Anyone, then, who knows the good he ought to do and doesn’t do it, sins. —James 4:17, NIV
Years ago I heard a story about four people named Everybody, Somebody, Anybody, and Nobody. There was an important job to be done and Everybody was sure Somebody would do it. Anybody could have done it, but Nobody did it. Somebody got angry about that because it was Everybody’s job. Everybody thought Anybody could do it, but Nobody realized that Everybody wouldn’t do it. In the end, Everybody blamed Somebody when Nobody did what Anybody could have done.
I once read about a shocking incident that shows the principles of this story at work—tragically—in real life. In 1964 Catherine Genovese was stabbed to death over a period of 35 minutes while 38 neighbors watched. Their reaction was described as cold and uncaring, a result of urban apathy and alienation. Later, research by Latane and Darley revealed that no one had helped simply because there were so many observers. The observers looked to one another for guidance on what to do. Since no one was doing anything, they determined that no one should be doing anything.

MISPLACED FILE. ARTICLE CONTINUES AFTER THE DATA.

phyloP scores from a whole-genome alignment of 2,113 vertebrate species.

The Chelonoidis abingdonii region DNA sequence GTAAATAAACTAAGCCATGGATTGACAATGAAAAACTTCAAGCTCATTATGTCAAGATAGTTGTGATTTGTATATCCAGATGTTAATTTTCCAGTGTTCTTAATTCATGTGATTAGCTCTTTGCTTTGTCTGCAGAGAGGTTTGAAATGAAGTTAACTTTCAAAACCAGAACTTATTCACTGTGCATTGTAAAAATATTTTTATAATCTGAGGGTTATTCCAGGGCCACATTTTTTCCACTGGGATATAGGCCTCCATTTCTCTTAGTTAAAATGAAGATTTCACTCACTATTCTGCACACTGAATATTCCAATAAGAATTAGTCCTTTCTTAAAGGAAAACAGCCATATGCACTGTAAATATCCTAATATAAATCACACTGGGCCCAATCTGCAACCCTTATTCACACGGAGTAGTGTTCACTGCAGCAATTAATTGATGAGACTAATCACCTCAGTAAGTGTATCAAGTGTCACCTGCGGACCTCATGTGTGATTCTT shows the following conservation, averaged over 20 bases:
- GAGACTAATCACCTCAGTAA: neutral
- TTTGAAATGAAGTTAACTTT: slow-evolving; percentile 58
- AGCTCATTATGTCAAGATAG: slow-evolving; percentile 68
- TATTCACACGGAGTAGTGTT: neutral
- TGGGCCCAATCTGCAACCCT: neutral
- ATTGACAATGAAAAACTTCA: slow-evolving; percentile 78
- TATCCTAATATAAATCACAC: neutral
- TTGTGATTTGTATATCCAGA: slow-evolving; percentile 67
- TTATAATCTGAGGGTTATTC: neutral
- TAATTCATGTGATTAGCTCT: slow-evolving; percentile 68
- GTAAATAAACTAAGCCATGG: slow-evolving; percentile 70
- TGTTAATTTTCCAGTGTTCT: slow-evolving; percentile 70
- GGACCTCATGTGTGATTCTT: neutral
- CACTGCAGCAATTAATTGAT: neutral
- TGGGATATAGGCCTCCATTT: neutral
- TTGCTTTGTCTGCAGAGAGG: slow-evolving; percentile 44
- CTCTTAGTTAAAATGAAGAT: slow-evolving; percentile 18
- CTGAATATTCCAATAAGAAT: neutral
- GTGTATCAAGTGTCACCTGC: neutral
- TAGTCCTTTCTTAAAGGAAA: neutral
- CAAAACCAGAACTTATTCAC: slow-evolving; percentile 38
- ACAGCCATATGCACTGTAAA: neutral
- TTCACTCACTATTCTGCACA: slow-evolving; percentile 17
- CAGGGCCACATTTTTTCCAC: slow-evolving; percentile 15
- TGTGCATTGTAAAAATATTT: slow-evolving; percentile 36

People are less likely to receive help in time of need as the number of by-standers increases. A student appearing to have an epileptic seizure was helped 85 percent of the time when only one bystander was present, but when several people were standing by and watching he received help only 31 percent of the time.
This study proves that the more people do nothing, the more people will do nothing, but if even a small group of committed people will begin to reach out to others with care and love, smiles and compliments, appreciation and respect, the movement can and will grow.
We are affected by the actions of people around us. We look to one another for direction, often without even knowing it. Most people will agree with the majority even if they really don’t agree.
If, as Christians, we want to demonstrate love to the world around us, we must become examples to others instead of merely following the crowd.
Love OthersToday: When you have the ability to help someone, don’t assume somebody else will do it. Do it yourself.